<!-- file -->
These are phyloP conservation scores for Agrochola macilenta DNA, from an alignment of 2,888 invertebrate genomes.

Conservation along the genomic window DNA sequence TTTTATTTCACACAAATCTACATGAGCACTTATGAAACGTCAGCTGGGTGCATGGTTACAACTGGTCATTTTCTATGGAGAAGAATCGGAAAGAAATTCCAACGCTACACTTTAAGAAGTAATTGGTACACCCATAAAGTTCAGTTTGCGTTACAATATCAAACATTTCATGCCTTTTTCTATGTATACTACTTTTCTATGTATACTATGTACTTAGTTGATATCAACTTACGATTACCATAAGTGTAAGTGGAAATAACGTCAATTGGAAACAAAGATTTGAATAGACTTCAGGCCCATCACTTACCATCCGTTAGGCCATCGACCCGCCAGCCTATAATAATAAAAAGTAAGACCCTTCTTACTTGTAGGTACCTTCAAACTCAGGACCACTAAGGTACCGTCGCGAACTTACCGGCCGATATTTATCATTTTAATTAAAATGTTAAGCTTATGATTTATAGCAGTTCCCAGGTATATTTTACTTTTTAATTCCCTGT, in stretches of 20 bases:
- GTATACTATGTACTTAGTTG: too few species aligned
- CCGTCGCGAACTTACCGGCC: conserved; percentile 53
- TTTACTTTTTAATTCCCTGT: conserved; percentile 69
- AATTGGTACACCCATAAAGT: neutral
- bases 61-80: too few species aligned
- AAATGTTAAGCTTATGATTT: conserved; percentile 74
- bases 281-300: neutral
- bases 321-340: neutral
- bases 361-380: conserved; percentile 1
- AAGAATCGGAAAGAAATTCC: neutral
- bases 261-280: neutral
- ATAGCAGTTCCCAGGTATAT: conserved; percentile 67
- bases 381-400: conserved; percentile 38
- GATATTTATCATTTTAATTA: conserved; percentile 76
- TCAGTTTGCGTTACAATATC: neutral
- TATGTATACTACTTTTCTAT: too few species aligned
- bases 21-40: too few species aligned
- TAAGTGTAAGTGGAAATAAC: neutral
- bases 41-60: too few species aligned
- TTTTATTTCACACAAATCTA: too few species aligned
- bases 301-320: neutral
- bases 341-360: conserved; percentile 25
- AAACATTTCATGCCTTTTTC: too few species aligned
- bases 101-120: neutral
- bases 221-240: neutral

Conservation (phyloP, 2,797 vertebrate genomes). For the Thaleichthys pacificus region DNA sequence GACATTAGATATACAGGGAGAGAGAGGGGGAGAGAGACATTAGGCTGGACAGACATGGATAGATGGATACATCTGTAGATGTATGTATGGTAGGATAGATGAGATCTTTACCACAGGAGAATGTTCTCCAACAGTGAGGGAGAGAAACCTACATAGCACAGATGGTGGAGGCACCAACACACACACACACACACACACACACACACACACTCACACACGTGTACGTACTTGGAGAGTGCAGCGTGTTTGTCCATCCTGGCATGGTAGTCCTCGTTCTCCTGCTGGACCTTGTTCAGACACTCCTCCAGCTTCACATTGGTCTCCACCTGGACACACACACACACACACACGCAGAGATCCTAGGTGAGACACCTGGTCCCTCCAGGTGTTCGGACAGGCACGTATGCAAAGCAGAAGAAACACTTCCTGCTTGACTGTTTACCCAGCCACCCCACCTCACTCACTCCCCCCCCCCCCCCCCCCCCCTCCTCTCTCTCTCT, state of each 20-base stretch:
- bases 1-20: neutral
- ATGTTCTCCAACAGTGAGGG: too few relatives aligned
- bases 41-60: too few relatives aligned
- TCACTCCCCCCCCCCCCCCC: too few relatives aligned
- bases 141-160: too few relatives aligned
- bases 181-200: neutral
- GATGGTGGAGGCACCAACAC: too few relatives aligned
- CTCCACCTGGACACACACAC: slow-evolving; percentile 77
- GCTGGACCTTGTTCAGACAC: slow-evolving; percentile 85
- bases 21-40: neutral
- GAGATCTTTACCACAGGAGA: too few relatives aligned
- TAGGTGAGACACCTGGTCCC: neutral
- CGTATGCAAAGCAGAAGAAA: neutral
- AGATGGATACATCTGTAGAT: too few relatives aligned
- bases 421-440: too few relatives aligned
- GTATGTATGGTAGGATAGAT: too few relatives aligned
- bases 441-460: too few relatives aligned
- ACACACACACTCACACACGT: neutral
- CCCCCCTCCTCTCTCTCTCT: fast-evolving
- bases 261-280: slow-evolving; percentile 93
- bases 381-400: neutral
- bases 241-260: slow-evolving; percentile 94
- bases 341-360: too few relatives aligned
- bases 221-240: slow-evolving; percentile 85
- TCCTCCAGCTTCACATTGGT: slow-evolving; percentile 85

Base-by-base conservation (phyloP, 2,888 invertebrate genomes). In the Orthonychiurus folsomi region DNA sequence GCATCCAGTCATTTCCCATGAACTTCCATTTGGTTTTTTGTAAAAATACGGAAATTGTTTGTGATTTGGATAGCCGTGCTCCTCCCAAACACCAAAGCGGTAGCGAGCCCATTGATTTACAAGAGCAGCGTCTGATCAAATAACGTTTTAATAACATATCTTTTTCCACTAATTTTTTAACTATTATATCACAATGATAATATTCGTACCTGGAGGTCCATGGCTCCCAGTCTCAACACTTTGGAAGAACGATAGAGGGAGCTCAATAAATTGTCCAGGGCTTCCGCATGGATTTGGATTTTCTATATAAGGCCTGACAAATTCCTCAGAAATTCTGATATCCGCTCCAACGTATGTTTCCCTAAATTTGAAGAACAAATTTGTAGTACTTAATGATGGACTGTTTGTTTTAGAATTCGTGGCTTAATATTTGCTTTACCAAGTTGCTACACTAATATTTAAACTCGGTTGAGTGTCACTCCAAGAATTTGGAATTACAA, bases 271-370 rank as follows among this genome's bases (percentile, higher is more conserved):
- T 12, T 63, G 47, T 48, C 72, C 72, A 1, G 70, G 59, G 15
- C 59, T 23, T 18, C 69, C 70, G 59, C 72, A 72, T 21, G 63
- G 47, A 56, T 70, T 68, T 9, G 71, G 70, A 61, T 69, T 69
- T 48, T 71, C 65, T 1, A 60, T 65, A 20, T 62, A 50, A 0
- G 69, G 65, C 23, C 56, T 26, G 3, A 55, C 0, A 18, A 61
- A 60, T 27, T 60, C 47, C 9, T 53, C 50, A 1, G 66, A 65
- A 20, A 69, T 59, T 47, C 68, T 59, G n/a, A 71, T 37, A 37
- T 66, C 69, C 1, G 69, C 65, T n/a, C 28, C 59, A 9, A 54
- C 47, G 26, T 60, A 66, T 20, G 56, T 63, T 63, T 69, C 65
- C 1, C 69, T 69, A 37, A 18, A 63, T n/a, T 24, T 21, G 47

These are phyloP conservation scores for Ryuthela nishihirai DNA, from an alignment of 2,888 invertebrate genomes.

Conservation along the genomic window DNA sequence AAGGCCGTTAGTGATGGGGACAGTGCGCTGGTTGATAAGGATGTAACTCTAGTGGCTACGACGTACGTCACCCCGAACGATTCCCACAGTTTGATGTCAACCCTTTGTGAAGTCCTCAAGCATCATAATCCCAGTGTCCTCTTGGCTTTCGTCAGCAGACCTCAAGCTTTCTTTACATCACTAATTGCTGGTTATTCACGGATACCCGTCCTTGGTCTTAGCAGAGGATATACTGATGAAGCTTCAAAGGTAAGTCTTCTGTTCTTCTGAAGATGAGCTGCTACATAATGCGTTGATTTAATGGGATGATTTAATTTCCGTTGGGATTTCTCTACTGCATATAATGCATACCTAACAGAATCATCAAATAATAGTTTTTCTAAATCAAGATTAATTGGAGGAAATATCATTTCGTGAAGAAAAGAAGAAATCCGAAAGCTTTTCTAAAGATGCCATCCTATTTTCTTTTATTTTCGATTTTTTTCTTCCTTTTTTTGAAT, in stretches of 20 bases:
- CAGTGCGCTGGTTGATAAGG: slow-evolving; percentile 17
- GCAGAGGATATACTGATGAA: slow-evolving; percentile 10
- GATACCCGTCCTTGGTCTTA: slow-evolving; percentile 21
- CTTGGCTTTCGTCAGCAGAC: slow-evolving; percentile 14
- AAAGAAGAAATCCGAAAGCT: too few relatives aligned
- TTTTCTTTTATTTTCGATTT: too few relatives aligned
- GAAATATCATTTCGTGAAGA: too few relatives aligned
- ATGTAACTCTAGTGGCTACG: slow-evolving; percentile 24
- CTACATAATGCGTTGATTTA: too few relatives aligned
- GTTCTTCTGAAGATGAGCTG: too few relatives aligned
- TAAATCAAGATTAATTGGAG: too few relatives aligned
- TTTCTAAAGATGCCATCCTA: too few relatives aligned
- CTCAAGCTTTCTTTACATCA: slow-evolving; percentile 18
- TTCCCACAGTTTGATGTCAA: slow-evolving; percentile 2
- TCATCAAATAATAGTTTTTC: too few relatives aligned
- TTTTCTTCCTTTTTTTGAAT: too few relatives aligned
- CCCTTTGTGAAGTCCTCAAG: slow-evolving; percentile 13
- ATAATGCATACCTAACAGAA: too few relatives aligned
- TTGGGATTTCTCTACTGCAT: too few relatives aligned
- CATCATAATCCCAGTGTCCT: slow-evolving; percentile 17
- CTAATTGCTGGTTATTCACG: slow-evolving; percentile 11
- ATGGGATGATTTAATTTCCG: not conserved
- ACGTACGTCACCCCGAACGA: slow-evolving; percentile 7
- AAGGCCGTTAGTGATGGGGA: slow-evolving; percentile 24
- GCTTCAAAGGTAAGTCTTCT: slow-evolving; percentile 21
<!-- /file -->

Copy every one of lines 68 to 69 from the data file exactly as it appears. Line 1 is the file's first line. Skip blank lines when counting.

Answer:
- GCAGAGGATATACTGATGAA: slow-evolving; percentile 10
- GATACCCGTCCTTGGTCTTA: slow-evolving; percentile 21